God bless the CAB and damn the eyes of the local District Council who want to resort to the use of bailiffs at the earliest opportunity. I have never met them as all negotiations have been through the agency of the advice bureau. I feel a sense of burning rage at the regressive nature of the Council Tax and if I had the nerve feel like burning down the offices of the Council Tax Collectors- a la Captain Swing rioters

To feel poverty is bad; but to feel it with the additional sense of our incapacity to shake it off, and that we have not merit enough to retrieve our circumstances - and, instead of being held up to admiration, are exposed to persecution and insult - it is the last stage of human infirmity.
Getting out of this situation dominates my waking hours. I work part time and earn £6.12 an hour working flexible hours and try to eke out a living by writing the occasional article on history for the local newspaper. It takes me 3 to 4 hours to write a 1500 word article, I get paid £70 I do some part time teaching and hopefully that might develop. I have a ghost walk in Leek which is sporadic. I apply for other jobs. I am in my 50s and lose out each time to younger people. I went for an interview where there was one other candidate and lost out. I am always told that my interview technique is excellent, which is extremely galling. It cost me £50 to catch the train down to Oxfordshire to chase up a potential franchise with a company of biography writers. They treated me to a meal in a country pub but nothing was gained. I apply for grants for start up companies for the over 50s to be informed that they have run out of money. Fortunately by inclination I am a stoic and I battle on.

I am not the only one and I was talking to a friend of mine who runs a local café who is in the same predicament. Winning a tenner on the Lottery was the cause of celebration in her house the other week.

To be in want of it, is to pass through life with little credit or pleasure; it is to live out of the world, or to be despised if you come into it; it is not to be sent for to court, or asked out to dinner, or noticed in the street; it is not to have your opinion consulted or else rejected with contempt, to have your acquirements carped at and doubted, your good things disparaged, and at last to lose the wit and the spirit to say them; it is to be scrutinized by strangers, and neglected by friends; it is to be a thrall to circumstances, an exile in one's own country.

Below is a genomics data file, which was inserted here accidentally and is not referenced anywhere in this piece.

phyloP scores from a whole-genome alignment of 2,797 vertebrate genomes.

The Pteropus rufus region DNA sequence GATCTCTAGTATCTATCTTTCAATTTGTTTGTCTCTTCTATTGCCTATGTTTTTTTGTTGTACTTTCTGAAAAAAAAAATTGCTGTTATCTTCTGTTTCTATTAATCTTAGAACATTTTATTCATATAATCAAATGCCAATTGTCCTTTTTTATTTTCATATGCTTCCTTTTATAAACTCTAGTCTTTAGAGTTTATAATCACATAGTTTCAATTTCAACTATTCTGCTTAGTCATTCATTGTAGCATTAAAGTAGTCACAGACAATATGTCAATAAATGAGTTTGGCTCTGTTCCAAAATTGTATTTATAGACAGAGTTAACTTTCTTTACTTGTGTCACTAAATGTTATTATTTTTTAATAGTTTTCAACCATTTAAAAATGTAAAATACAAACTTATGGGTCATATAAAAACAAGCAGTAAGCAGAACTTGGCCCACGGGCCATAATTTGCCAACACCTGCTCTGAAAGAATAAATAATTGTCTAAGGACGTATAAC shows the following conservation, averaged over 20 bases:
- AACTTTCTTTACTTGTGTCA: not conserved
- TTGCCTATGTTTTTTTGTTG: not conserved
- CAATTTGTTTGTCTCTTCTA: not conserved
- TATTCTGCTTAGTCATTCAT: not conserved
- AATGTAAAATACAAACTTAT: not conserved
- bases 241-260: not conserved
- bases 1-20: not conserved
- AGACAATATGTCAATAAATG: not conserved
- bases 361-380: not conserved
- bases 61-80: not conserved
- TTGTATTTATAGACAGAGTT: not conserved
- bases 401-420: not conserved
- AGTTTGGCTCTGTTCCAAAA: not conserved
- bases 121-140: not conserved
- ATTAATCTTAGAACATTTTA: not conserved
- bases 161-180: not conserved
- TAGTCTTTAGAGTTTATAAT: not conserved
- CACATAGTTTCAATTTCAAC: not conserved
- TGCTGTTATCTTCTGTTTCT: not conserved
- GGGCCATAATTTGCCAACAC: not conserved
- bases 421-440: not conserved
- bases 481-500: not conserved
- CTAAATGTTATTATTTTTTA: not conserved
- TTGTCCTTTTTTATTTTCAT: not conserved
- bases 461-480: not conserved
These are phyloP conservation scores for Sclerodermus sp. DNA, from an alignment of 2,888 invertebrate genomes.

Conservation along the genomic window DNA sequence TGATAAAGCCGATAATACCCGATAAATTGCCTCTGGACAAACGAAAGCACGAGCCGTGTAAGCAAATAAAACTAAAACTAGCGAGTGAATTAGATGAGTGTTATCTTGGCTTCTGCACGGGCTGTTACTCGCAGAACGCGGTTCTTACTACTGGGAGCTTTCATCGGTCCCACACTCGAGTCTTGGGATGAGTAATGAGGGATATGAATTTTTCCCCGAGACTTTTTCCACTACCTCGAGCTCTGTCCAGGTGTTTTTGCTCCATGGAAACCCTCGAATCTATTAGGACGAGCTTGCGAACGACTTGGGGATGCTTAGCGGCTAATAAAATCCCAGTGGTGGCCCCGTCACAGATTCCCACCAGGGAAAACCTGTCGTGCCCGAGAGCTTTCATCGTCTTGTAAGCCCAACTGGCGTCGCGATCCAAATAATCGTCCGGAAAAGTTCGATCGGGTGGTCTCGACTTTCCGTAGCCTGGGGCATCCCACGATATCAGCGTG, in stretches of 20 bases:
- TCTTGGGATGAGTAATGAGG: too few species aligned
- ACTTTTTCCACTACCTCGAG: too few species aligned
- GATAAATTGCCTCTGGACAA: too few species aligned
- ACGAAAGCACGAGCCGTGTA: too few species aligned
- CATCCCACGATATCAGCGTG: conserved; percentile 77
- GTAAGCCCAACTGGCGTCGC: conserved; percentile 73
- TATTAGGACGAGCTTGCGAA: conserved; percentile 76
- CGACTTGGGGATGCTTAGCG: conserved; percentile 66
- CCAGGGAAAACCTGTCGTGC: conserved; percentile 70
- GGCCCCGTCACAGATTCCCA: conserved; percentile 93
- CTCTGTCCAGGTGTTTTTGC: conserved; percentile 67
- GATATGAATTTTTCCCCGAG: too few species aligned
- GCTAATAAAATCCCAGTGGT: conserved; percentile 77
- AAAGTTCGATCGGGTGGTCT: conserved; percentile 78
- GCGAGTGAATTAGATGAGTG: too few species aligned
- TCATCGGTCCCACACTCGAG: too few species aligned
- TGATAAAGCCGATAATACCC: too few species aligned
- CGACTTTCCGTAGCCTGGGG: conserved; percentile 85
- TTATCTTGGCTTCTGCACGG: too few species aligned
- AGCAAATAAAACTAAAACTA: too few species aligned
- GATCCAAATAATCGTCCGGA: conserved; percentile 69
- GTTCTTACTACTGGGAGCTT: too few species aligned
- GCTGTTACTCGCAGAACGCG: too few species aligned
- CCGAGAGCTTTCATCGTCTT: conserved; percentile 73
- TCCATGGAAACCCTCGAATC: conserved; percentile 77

Hazlitt is as true now as when he penned the essay in 1827. The poor are generally despised and mocked in Britain today. How else can you account for the success of Little Britain an opportunity for two public school types’ two rich kids to make themselves rich by mocking the poor and the vulnerable? The saddest thing is that the poor often join in the laughter that is so purposely directed at them. I say that we need to fight back and at the centre of any campaign is to address the low pay culture of the area. We need to work , for example, for a Living Wage. As I see it the problem is not too high benefits it is low wages that have bedevilled North Staffordshire.
 

 

Wednesday, 1 December 2010

The Valley of Phantoms


Through a nineteenth century town, Leek has made a great effort to be beautiful. The Leek mills are not just factories; they take all sorts of eccentric and pleasing shapes. One is capped by a Gothic turret; another possesses glittering bay windows and a massive Norman archway of grey stone. Yet another built no doubt when taste reverted from the Gothic to the classic, endeavours to be a close copy of the pantheon. Down at the bottom of the town, on the road to the north, lies another immense building, which now somewhat dingy with age, proudly rears a high Venetian campanile as water tower, Against the sunset sky this mill is oddly attractive.

I remained in this land of stone wall, high rocks, and drifting snow for three years. There is a type of Moorland face, which one sees occasionally among the softer types industrialism has brought to this little town, and recognise as the true Moorland- features that seem cut out of granite, implacable. It reminds one the Moorlands would not have been a pleasant place for a stranger to have lived in, say two hundred years ago- here in this land of winter, where the wind cuts more keener than elsewhere, and the very features of the people are stern and forbidding. But I was happy there and soon found friends.

This may have been Staffordshire on the map, but to my ears it was North Country, where the oak and the ash and the bonny ivy tree grow, in the words of the old song. As in the North, the children spoke authentic Biblical English " hast put candles out?" they would chant in their lilting dialect. "Dost know? It’s thine". They spoke with a curious kind of sing song accent, the sentences rising to the last syllable but one, and then the sinking away to a half tone. The effect was rather pretty; also it was indescribably pathetic and pastoral- the sort of accent little birds would use if they could speak. They have not the paleness of the children of the Birmingham slums, but they were also healthy looking that in some cases their cheeks seemed to have been painted with red ink